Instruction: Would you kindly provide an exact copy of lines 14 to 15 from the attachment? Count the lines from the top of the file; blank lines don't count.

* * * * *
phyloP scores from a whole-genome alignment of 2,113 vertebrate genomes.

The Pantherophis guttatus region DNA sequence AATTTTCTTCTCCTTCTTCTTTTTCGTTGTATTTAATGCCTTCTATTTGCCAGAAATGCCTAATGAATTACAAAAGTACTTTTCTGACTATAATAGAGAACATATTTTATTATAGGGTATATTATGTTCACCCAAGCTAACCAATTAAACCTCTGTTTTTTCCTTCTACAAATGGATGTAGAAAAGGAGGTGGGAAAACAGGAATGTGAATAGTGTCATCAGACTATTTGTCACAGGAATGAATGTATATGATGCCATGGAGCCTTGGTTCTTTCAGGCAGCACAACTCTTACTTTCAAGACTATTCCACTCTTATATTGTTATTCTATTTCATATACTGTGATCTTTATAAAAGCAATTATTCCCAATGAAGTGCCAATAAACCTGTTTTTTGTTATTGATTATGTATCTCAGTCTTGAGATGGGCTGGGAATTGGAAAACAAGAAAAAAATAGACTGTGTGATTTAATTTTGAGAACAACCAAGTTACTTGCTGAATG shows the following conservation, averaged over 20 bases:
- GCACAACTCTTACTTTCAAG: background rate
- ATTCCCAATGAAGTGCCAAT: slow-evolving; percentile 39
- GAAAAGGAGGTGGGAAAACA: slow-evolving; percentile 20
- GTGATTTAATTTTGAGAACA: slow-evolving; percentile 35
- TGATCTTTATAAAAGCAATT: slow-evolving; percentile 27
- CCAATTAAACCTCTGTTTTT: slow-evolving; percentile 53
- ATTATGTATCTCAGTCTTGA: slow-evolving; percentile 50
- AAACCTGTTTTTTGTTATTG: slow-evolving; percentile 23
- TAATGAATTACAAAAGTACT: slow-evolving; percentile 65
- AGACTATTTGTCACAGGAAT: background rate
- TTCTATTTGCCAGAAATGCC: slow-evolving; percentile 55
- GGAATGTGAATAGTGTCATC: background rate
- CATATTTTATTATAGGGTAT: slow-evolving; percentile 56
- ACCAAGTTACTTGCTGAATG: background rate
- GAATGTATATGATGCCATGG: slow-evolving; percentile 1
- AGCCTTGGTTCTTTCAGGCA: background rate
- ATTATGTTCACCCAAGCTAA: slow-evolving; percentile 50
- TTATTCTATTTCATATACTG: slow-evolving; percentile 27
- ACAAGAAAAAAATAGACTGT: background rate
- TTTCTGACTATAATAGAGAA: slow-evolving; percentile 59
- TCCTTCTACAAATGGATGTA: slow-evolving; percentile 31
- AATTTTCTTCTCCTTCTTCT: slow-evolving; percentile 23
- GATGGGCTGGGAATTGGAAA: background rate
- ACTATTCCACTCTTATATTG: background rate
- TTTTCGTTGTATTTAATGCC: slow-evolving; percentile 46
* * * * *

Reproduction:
- GGAATGTGAATAGTGTCATC: background rate
- CATATTTTATTATAGGGTAT: slow-evolving; percentile 56